Subscribe to our RSS feed

Popular News Stories

  • Fuck poz guys!
  • Tom Hanks in Philadelphia Changed my Life
  • Canadian AIDS Society’s AGM and PHA Forum in Ottawa: some scholarships for HIVers available
  • Semen goes viral – or does it?
  • BareBackRT.com  - the interview

Fitness and Exercise

Nov08

Why I still (kinda, sorta) go to the gym

Saturday, 08 November 2014 Written by // Guest Authors - Revolving Door Categories // Gay Men, Fitness and Exercise, Health, Lifestyle, Living with HIV, Population Specific , Revolving Door, Guest Authors

My refuge. From POZ magazine, blogger Bruce Ward on how the gym has helped him cope as a long-term survivor.

Why I still (kinda, sorta) go to the gym

This is an excerpt from an article by Bruce Ward that first appeared on POZ here.   

Through my thirty years of living with HIV, there has been one consistency.

Relationships and friendships have come and gone, illnesses have brought me to the brink of death and back to full health, medications have changed, many deaths have been mourned, careers have been thwarted and reimagined, hope has changed to despair and back to hope, often multiple times on the same day.

But I have always kept a gym membership.

When I arrived in New York City in the summer of 1980, at age twenty-two, I was more than ready to embrace my true self. After denying my sexuality all through suburban Massachusetts high school and wholesome Midwestern university, dating women and believing that there was something deeply wrong with me, I could reinvent myself in a city where I was a blank slate and virtually anonymous.

I knew that I if wanted to attract the kind of masculine jocks I lusted after during my college years, I had to become one of them. I ate a lot of tuna fish, lost twenty pounds of fat and began lifting weights at a local Jack LaLanne.

This was the perfect activity for me. I wasn't a particularly athletic kid, but I did enjoy the challenge of sports that I could practice on my own: shooting hoops in the driveway, slamming tennis balls with my racket against the garage door. I was competitive with myself, always trying to score more points, return more backhands, do more pushups than the week before. Going to a gym was something I could do on my own and at my own pace. And I could mark the progress.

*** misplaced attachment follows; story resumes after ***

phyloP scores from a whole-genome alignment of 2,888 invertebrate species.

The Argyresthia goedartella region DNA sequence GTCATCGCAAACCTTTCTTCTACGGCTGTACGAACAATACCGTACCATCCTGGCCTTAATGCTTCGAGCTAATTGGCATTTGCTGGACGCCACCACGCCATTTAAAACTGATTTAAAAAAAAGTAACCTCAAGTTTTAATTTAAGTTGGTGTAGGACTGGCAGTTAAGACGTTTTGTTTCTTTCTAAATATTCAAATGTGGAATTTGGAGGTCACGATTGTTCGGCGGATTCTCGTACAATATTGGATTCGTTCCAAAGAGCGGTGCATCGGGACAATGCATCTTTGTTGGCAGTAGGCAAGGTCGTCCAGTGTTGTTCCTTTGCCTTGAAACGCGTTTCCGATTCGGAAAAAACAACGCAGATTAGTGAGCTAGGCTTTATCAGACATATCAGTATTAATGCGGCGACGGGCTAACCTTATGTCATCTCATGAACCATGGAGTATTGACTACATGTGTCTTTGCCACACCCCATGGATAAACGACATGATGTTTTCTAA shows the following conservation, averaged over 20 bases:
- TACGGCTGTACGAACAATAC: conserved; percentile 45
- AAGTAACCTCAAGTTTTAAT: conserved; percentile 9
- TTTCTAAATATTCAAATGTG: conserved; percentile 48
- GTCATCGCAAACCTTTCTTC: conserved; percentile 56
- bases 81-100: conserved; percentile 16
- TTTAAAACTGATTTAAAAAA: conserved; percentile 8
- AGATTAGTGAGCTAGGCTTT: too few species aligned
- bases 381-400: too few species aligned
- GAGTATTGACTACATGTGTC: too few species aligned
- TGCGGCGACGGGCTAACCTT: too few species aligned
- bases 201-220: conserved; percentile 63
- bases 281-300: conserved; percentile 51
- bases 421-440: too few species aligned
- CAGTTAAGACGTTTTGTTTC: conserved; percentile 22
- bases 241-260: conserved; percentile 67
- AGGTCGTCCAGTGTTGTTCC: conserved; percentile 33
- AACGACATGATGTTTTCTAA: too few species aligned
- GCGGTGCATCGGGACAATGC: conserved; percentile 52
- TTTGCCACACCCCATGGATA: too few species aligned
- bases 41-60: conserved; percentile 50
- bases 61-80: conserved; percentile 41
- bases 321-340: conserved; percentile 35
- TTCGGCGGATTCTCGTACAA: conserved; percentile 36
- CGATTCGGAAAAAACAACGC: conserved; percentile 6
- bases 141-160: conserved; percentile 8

Gyms in the early '80s were pretty basic, consisting mainly of free weights, Nautilus machines and treadmills. At first, I didn't know what I was doing. But I learned through observing and asking questions. I kept a notebook with me and I thrived on the challenge of increasing my levels and my weights each week.

I began to see immediate results, transforming from a slightly pudgy duckling who never put much thought into his appearance into a sleeker, more muscular swan. I became aware of my body for the first time, and I was proud of it.

To read the rest of the article go here. 

Arts and Entertainment Section

  • Skimming pebbles: Part two

    Skimming pebbles: Part two

    In part two of Dave R’s story, Andy struggles with what he’s learned and tries to balance deep dilemmas with his own reality. In the end, the choice is taken out of his hands but should he have done more? Would you have done more?
  • Season’s greetings

    Season’s greetings

    Bob Leahy and his dogs on doing what doesn’t come naturally, pet photography and Christmas spent away from home
  • Skimming pebbles: Part one

    Skimming pebbles: Part one

    Fiction from Dave R - a two-part story set in the South Seas. A man tries to escape his past by moving to what he hopes may be paradise. However, the serpent there confronts him with dilemmas he desperately hoped to avoid.

Activism Section

Current Affairs Section

Events Section

  • Living with HIV in Canada?

    Living with HIV in Canada?

    The federal funding agency PHAC wants to hear your views on how they propose distributing funds to the agencies that serve us, and how those services will be delivered
  • Honoured for their work

    Honoured for their work

    PositiveLite.com was at the 2014 Ontario AIDS Network Honour Roll Awards in Toronto last week to celebrate the induction of the four 2014 award winners.
  • Gains and…challenges

    Gains and…challenges

    COCQ-SIDA's new campaign takes on HIV stigma by matching the gains in the fight against HIV/AIDS against the challenges that remain. Ken Monteith reports.

Features and Interviews Section

Health Section

International Section

Legal Section

Lifestyle Section

Living with HIV Section

Media Section

Opinion Pieces Section

Population Specific Section

Sex and Sexuality Section

  • These are not your grandmother’s female condoms!

    These are not your grandmother’s female condoms!

    Marc-André LeBlanc recently sat down with advocate extraordinaire Jessica Terlikowski to talk about female condoms. Despite being around for 20 years, they are not well known, understood or used. But that is quickly changing,
  • The chaser’s tale – part three

    The chaser’s tale – part three

    Responding to critics, guest Joseph Sinnott answers some of the accusations levelled at bug-chasers, those people who intentionally contract HIV like himself.
  • How to have a threesome

    How to have a threesome

    Lots of couples decide to have threesomes to spice up their sex life together. It can be the beginning of a new stage in their sexual relationship or the end of the whole relationship. FS Magzine finds out how to know if three’s company or a crowd.

MarketPlace